Bose is a relative newcomer to the multiroom lark, but as ever it likes to do things a little differently. Its SoundTouch range uses bog-standard 802.11 b/g Wi-Fi to operate but it manages to be simultaneously more versatile and less convenient than the likes of Sonos and Pure. More versatile in that its speakers have handy (and rather impressive) OLED display windows and physical remote controls to complement the smartphone and desktop apps, but less convenient in that its range of online streaming services is pitifully small.

For owners of iPhones and iPads it has the convenience of AirPlay, which allows you to browse and stream from an iTunes library or Deezer account more easily than using the Bose app. AirPlay also offers a means of streaming from Spotify Connect if you don’t have a Premium account, plus metadata is transmitted and displayed regardless of the source. Yet Bluetooth is absent so Android devices can only use sources that integrate fully with the Bose app (in other words, if you have Spotify it must be a Premium account).

The speakers themselves are fashioned from high-quality plastic with an inoffensive black and white livery. Socketry comprises Ethernet, a 3.5mm input and USB (the latter provided for the process of setup only). To do this you install and run the Bose desktop app, and hook up a speaker to a computer using the provided USB cable or wirelessly by running the app on a smartphone/tablet. Type out the answers to a few questions to get your network and music libraries on board and you’re up and running.

The desktop app is the polar opposite of Sonos’s, with ultra-large fonts that are probably visible from space. It’s also more logically laid out, so it's easy to tweak settings and set presets to internet radio stations or music library playlists. Select Spotify, though, and it tells you to use your smartphone or tablet.

You can add additional speakers and group them easily enough. A ‘tray’ at the bottom of the app shows your various speakers and groups, with the host speaker clearly marked out. You can run up to six units simultaneously but the six presets have to be the same across the whole system. You can, however, create multiple groups and move so-called guest speakers from one group to another, but each group must have a different host speaker. For an instant party you can simply select a 'play everywhere' mode.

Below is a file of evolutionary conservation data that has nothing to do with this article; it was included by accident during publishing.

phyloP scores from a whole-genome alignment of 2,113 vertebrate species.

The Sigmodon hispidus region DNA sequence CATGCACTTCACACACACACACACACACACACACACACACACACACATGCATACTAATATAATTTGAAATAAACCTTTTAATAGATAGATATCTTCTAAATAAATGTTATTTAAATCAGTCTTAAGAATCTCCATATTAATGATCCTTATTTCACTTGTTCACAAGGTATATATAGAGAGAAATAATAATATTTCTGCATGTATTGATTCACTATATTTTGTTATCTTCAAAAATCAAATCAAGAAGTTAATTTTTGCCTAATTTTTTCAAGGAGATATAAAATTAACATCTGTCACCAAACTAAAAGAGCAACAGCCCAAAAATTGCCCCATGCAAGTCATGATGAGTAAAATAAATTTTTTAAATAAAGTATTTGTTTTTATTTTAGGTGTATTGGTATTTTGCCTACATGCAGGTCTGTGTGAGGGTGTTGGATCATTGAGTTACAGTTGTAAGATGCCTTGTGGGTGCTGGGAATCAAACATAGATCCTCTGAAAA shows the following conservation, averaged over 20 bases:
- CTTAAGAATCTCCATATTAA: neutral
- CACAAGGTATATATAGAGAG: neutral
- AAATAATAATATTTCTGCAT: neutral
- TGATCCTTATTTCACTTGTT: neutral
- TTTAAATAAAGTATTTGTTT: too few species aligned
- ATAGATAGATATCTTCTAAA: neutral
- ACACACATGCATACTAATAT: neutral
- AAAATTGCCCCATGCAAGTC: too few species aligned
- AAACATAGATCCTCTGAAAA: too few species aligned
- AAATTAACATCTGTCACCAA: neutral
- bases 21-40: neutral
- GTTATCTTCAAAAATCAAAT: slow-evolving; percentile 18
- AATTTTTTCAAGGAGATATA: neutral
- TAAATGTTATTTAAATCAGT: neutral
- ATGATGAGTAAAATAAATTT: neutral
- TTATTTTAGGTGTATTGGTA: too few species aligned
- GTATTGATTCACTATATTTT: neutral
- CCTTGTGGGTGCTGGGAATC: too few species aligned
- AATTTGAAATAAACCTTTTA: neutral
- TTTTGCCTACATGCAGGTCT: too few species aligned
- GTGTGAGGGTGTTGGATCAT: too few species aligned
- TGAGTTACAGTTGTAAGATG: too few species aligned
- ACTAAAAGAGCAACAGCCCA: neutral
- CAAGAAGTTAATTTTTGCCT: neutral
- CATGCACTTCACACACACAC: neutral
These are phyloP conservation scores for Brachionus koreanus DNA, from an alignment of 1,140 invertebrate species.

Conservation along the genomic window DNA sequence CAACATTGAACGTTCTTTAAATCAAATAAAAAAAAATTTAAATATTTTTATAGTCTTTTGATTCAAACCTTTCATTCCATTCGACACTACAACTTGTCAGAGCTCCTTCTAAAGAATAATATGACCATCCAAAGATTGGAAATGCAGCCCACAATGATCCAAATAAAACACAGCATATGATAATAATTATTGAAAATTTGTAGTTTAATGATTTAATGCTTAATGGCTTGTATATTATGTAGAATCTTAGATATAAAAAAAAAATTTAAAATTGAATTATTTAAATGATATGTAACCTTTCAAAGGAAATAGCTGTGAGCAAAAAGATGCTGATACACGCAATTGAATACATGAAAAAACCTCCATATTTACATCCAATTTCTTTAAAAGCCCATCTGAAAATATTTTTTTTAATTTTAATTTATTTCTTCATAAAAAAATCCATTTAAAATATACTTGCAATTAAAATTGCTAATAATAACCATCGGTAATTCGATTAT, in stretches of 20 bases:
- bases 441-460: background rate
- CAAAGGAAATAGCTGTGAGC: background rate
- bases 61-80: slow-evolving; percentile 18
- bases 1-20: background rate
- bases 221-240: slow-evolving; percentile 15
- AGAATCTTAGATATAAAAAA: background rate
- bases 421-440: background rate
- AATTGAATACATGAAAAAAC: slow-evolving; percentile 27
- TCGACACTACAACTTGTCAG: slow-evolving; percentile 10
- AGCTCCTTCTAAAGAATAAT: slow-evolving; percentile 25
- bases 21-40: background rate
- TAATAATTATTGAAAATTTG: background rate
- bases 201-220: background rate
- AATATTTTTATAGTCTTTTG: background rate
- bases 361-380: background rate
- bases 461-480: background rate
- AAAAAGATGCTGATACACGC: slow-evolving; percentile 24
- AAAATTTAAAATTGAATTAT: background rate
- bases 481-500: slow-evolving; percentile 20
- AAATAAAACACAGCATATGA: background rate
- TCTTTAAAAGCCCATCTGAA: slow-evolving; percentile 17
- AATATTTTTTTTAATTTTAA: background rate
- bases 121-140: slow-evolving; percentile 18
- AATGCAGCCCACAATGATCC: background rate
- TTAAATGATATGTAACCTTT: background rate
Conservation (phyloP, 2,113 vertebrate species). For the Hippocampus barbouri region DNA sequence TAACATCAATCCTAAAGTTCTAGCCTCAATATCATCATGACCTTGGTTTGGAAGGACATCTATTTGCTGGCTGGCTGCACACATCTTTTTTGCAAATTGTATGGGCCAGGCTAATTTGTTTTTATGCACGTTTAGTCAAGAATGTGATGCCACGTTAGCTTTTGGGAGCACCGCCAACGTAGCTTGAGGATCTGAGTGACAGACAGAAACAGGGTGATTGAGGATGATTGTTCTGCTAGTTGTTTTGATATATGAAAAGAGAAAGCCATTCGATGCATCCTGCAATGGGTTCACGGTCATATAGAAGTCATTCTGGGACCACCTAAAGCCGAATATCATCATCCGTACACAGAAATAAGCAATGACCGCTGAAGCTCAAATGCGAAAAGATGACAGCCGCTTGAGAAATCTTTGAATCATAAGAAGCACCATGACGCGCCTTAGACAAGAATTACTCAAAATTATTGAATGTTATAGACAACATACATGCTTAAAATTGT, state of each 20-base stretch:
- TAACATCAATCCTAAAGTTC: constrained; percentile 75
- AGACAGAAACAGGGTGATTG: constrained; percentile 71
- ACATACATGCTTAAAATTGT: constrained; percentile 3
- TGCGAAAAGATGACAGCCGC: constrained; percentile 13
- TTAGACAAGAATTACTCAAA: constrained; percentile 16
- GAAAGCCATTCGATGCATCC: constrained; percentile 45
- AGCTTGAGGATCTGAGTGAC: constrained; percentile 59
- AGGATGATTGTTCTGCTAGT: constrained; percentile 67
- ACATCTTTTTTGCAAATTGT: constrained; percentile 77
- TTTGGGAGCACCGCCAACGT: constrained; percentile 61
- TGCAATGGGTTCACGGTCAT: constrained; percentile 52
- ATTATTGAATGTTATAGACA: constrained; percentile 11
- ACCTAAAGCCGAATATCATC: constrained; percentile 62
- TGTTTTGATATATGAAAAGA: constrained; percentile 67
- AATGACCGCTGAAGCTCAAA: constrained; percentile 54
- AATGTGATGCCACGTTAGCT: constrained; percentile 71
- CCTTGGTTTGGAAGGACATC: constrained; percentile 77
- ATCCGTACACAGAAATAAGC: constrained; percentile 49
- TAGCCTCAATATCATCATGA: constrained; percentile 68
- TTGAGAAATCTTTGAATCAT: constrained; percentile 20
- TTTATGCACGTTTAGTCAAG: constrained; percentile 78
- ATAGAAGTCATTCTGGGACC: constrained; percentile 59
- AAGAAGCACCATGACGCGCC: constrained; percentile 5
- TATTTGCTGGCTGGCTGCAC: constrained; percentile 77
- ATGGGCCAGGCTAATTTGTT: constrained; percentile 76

Having a physical remote control is great if you’re using the SoundTouch, want to quickly change sources, skip tracks, alter the volume, etc, and don’t have the app-running device to hand. There’s no browsing facility on the remote or on the speaker but there are six preset buttons on both. For a device that offers access to thousands of internet stations, that number soon starts to feel insufficient and the presets can only be changed using one of the apps, not with the remote or on the speaker itself. And, although re-tuning can be slow, one press of a button on a remote is often quicker than using an iPhone and delving in to the app. Anyway, you might be using the phone while someone else wants to change source...

The list of supported formats is short, but includes hi-res Apple Lossless files as well as MP3, WMA and AAC. I liked the fact that the controller app only listed compatible files when browsing my music library. On the other hand, I kept having to remind myself to manually re-sync the library every time I imported any tracks to iTunes.

Playing Chris Isaak’s Wicked Game, the SoundTouch 20 suffers, like the Samsung Shape, from an overexcited bass response that can undermine some good work done at the other end of the frequency range. Yet it’s not profoundly bassy as the Samsung and its vocals sound a little more excitable. There is plenty of energy here, and the speaker is well-endowed in terms of power with reasonable levels of detail in the mid and upper-range. But, overall, this lacks the refinement in terms of performance that it offers in terms of design.